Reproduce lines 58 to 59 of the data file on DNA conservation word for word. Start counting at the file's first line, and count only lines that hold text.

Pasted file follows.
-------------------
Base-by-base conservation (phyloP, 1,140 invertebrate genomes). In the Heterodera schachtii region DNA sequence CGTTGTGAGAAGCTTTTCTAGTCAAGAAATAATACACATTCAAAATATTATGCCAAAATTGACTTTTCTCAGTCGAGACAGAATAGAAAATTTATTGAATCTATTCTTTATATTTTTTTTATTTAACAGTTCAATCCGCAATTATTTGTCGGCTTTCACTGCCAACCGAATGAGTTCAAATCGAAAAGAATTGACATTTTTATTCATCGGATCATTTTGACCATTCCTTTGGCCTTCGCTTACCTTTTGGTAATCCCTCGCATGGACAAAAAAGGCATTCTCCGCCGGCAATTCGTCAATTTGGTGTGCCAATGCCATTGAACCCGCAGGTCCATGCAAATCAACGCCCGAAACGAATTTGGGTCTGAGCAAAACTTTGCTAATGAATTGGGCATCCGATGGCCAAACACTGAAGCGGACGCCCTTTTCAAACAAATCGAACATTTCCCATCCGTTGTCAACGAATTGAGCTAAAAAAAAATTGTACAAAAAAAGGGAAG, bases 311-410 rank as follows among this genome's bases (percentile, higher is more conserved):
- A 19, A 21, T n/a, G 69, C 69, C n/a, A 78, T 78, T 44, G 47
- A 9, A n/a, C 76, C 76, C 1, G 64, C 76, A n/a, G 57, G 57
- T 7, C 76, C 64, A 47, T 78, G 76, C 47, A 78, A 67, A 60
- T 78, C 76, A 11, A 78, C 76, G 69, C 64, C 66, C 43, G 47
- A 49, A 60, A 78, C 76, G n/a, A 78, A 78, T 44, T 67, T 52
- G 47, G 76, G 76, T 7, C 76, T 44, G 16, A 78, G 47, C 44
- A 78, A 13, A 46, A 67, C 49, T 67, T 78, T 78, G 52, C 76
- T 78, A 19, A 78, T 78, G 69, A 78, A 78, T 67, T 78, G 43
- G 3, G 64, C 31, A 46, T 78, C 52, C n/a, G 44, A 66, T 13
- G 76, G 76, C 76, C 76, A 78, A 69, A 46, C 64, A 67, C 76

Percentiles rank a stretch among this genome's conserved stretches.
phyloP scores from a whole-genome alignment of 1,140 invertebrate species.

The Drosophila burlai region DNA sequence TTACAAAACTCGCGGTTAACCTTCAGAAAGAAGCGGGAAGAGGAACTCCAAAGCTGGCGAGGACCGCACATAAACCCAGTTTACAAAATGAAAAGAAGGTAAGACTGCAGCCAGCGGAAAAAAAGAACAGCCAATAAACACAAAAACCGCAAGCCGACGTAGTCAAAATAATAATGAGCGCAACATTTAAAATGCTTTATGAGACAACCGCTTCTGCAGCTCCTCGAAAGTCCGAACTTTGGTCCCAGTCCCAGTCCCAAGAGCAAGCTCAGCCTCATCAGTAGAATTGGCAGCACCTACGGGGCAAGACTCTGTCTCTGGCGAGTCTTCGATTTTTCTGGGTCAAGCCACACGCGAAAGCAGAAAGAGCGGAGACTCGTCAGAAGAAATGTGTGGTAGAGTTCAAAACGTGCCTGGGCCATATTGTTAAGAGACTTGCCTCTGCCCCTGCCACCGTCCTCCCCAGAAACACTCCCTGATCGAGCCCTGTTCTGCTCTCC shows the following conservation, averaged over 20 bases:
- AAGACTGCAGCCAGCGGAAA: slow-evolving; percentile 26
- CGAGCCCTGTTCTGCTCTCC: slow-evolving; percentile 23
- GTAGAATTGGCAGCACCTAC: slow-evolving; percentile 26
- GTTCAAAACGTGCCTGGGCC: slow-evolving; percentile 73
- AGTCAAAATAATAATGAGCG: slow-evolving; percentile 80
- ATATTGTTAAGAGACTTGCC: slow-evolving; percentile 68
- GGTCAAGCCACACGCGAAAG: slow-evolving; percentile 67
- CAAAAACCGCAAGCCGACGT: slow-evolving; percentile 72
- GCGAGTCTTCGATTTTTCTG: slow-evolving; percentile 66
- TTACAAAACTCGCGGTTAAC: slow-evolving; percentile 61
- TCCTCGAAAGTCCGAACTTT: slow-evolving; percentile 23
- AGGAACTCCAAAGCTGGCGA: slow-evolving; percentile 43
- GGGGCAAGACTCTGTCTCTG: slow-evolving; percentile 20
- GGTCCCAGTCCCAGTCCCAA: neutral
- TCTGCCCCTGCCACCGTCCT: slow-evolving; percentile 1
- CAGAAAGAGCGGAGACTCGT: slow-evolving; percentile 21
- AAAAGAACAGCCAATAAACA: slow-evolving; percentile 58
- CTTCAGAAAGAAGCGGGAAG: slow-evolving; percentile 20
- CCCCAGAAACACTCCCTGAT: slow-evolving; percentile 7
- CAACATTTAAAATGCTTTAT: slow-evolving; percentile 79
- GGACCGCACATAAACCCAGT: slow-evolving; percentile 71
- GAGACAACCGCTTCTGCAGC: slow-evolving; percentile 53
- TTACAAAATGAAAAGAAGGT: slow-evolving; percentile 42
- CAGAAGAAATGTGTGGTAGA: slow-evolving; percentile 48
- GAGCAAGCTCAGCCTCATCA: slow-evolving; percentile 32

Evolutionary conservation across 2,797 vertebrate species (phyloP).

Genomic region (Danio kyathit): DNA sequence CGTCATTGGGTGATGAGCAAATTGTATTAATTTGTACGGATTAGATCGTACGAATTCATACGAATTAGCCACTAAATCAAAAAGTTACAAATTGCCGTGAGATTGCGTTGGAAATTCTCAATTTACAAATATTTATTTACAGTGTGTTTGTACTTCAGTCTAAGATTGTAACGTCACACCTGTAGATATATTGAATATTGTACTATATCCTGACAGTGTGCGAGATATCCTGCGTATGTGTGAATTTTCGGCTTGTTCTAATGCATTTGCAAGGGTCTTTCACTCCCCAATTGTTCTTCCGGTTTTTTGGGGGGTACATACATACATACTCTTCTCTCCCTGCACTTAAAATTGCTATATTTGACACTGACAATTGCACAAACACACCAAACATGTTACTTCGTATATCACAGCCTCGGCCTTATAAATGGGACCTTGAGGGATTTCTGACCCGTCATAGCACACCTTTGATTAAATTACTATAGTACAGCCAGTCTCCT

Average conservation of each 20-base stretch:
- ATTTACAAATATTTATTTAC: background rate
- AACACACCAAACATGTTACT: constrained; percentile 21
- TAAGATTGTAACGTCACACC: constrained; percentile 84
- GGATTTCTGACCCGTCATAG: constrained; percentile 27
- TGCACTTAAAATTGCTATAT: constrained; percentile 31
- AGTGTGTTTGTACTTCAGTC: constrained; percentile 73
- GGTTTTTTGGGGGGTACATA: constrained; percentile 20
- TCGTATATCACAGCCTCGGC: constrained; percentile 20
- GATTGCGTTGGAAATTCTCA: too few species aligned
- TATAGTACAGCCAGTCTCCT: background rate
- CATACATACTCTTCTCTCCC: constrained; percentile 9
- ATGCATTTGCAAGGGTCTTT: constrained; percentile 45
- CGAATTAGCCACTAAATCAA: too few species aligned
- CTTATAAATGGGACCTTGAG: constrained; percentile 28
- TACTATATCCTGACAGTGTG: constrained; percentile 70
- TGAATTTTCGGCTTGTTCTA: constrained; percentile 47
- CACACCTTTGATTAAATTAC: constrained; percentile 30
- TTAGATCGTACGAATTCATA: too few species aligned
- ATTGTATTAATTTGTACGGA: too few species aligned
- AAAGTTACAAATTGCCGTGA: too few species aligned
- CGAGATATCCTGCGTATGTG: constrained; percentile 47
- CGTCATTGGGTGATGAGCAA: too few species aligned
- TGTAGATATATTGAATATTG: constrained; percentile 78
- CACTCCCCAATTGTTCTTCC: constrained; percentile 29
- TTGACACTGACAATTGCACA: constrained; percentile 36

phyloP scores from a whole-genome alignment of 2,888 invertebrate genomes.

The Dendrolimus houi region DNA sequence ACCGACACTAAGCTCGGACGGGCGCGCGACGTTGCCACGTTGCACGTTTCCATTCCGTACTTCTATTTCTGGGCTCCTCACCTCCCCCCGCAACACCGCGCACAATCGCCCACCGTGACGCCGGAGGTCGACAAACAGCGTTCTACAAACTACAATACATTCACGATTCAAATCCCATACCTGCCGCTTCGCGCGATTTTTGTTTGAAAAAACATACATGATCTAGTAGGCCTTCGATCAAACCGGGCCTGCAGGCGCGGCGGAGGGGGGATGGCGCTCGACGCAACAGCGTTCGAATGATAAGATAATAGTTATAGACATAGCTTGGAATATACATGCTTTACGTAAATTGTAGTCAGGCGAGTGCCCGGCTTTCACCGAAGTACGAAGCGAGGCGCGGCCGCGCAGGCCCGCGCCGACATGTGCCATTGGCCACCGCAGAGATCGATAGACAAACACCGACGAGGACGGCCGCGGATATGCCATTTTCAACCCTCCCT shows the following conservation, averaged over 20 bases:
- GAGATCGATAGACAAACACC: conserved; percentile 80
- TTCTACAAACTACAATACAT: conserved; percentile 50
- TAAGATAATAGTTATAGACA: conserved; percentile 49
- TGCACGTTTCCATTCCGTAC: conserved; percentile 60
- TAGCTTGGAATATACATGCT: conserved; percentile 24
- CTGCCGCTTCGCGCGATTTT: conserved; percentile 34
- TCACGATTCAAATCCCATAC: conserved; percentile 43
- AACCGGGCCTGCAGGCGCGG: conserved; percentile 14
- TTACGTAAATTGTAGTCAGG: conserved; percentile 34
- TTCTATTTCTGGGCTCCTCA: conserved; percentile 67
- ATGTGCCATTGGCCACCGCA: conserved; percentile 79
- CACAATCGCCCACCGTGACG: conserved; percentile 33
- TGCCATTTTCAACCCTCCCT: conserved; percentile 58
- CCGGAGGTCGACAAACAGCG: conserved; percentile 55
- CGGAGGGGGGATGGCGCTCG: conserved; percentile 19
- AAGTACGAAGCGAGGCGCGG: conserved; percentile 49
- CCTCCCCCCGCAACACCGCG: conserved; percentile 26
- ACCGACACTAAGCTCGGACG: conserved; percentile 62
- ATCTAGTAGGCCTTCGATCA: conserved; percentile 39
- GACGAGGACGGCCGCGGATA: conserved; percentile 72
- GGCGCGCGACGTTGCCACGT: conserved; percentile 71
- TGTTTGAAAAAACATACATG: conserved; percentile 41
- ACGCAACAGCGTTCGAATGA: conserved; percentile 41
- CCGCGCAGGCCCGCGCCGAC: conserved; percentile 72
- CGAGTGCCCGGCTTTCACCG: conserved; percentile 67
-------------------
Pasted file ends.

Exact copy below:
- TGAATTTTCGGCTTGTTCTA: constrained; percentile 47
- CACACCTTTGATTAAATTAC: constrained; percentile 30